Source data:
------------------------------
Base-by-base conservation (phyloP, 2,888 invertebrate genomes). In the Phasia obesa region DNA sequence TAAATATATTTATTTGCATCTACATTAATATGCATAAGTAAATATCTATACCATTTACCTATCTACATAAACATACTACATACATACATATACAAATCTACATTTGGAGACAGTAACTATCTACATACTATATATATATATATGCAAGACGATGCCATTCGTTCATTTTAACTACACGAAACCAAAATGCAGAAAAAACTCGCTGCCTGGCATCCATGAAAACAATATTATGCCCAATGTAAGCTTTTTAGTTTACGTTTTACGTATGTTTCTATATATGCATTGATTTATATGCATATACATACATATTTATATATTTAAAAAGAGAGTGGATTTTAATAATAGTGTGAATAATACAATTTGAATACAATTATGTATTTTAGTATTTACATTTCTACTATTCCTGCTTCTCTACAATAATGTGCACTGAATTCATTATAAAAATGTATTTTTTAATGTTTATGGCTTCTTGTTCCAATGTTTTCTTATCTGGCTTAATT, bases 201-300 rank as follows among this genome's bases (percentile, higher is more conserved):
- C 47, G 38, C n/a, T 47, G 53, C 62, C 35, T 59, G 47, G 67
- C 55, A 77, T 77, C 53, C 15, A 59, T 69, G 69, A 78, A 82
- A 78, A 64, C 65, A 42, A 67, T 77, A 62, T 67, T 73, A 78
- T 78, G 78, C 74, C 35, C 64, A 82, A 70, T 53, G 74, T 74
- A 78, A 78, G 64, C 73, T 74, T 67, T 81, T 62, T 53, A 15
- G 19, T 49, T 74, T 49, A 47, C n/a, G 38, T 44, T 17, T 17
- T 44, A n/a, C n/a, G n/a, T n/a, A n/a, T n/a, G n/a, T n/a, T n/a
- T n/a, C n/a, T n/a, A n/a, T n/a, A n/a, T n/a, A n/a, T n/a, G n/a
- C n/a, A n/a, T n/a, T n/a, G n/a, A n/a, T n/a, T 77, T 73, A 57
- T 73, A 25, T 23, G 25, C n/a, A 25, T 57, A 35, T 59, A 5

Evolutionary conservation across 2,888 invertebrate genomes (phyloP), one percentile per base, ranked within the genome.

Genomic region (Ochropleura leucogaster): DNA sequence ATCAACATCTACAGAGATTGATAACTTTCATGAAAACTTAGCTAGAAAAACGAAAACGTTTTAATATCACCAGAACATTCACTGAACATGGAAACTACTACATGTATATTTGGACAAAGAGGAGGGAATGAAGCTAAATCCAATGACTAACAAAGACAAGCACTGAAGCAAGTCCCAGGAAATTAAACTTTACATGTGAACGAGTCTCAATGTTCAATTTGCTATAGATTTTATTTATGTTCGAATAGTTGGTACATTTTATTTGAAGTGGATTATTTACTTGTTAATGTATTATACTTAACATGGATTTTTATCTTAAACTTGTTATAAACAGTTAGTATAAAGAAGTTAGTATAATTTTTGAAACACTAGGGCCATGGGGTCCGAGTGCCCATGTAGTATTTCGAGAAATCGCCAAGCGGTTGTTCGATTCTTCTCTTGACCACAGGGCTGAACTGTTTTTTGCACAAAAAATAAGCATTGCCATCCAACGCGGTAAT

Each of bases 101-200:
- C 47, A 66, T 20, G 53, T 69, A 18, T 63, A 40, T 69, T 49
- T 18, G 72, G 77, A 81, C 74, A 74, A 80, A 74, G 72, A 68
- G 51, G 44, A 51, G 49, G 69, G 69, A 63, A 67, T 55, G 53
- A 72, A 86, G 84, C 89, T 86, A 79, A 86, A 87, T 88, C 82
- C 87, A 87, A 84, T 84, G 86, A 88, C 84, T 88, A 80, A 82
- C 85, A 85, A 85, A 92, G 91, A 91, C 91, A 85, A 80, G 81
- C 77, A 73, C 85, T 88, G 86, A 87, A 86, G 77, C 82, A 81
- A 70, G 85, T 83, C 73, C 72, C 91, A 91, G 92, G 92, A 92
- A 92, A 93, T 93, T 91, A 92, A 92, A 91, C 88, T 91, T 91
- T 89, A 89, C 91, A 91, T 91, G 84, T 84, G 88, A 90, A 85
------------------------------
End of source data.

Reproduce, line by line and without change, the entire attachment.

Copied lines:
Base-by-base conservation (phyloP, 2,888 invertebrate genomes). In the Phasia obesa region DNA sequence TAAATATATTTATTTGCATCTACATTAATATGCATAAGTAAATATCTATACCATTTACCTATCTACATAAACATACTACATACATACATATACAAATCTACATTTGGAGACAGTAACTATCTACATACTATATATATATATATGCAAGACGATGCCATTCGTTCATTTTAACTACACGAAACCAAAATGCAGAAAAAACTCGCTGCCTGGCATCCATGAAAACAATATTATGCCCAATGTAAGCTTTTTAGTTTACGTTTTACGTATGTTTCTATATATGCATTGATTTATATGCATATACATACATATTTATATATTTAAAAAGAGAGTGGATTTTAATAATAGTGTGAATAATACAATTTGAATACAATTATGTATTTTAGTATTTACATTTCTACTATTCCTGCTTCTCTACAATAATGTGCACTGAATTCATTATAAAAATGTATTTTTTAATGTTTATGGCTTCTTGTTCCAATGTTTTCTTATCTGGCTTAATT, bases 201-300 rank as follows among this genome's bases (percentile, higher is more conserved):
- C 47, G 38, C n/a, T 47, G 53, C 62, C 35, T 59, G 47, G 67
- C 55, A 77, T 77, C 53, C 15, A 59, T 69, G 69, A 78, A 82
- A 78, A 64, C 65, A 42, A 67, T 77, A 62, T 67, T 73, A 78
- T 78, G 78, C 74, C 35, C 64, A 82, A 70, T 53, G 74, T 74
- A 78, A 78, G 64, C 73, T 74, T 67, T 81, T 62, T 53, A 15
- G 19, T 49, T 74, T 49, A 47, C n/a, G 38, T 44, T 17, T 17
- T 44, A n/a, C n/a, G n/a, T n/a, A n/a, T n/a, G n/a, T n/a, T n/a
- T n/a, C n/a, T n/a, A n/a, T n/a, A n/a, T n/a, A n/a, T n/a, G n/a
- C n/a, A n/a, T n/a, T n/a, G n/a, A n/a, T n/a, T 77, T 73, A 57
- T 73, A 25, T 23, G 25, C n/a, A 25, T 57, A 35, T 59, A 5

Evolutionary conservation across 2,888 invertebrate genomes (phyloP), one percentile per base, ranked within the genome.

Genomic region (Ochropleura leucogaster): DNA sequence ATCAACATCTACAGAGATTGATAACTTTCATGAAAACTTAGCTAGAAAAACGAAAACGTTTTAATATCACCAGAACATTCACTGAACATGGAAACTACTACATGTATATTTGGACAAAGAGGAGGGAATGAAGCTAAATCCAATGACTAACAAAGACAAGCACTGAAGCAAGTCCCAGGAAATTAAACTTTACATGTGAACGAGTCTCAATGTTCAATTTGCTATAGATTTTATTTATGTTCGAATAGTTGGTACATTTTATTTGAAGTGGATTATTTACTTGTTAATGTATTATACTTAACATGGATTTTTATCTTAAACTTGTTATAAACAGTTAGTATAAAGAAGTTAGTATAATTTTTGAAACACTAGGGCCATGGGGTCCGAGTGCCCATGTAGTATTTCGAGAAATCGCCAAGCGGTTGTTCGATTCTTCTCTTGACCACAGGGCTGAACTGTTTTTTGCACAAAAAATAAGCATTGCCATCCAACGCGGTAAT

Each of bases 101-200:
- C 47, A 66, T 20, G 53, T 69, A 18, T 63, A 40, T 69, T 49
- T 18, G 72, G 77, A 81, C 74, A 74, A 80, A 74, G 72, A 68
- G 51, G 44, A 51, G 49, G 69, G 69, A 63, A 67, T 55, G 53
- A 72, A 86, G 84, C 89, T 86, A 79, A 86, A 87, T 88, C 82
- C 87, A 87, A 84, T 84, G 86, A 88, C 84, T 88, A 80, A 82
- C 85, A 85, A 85, A 92, G 91, A 91, C 91, A 85, A 80, G 81
- C 77, A 73, C 85, T 88, G 86, A 87, A 86, G 77, C 82, A 81
- A 70, G 85, T 83, C 73, C 72, C 91, A 91, G 92, G 92, A 92
- A 92, A 93, T 93, T 91, A 92, A 92, A 91, C 88, T 91, T 91
- T 89, A 89, C 91, A 91, T 91, G 84, T 84, G 88, A 90, A 85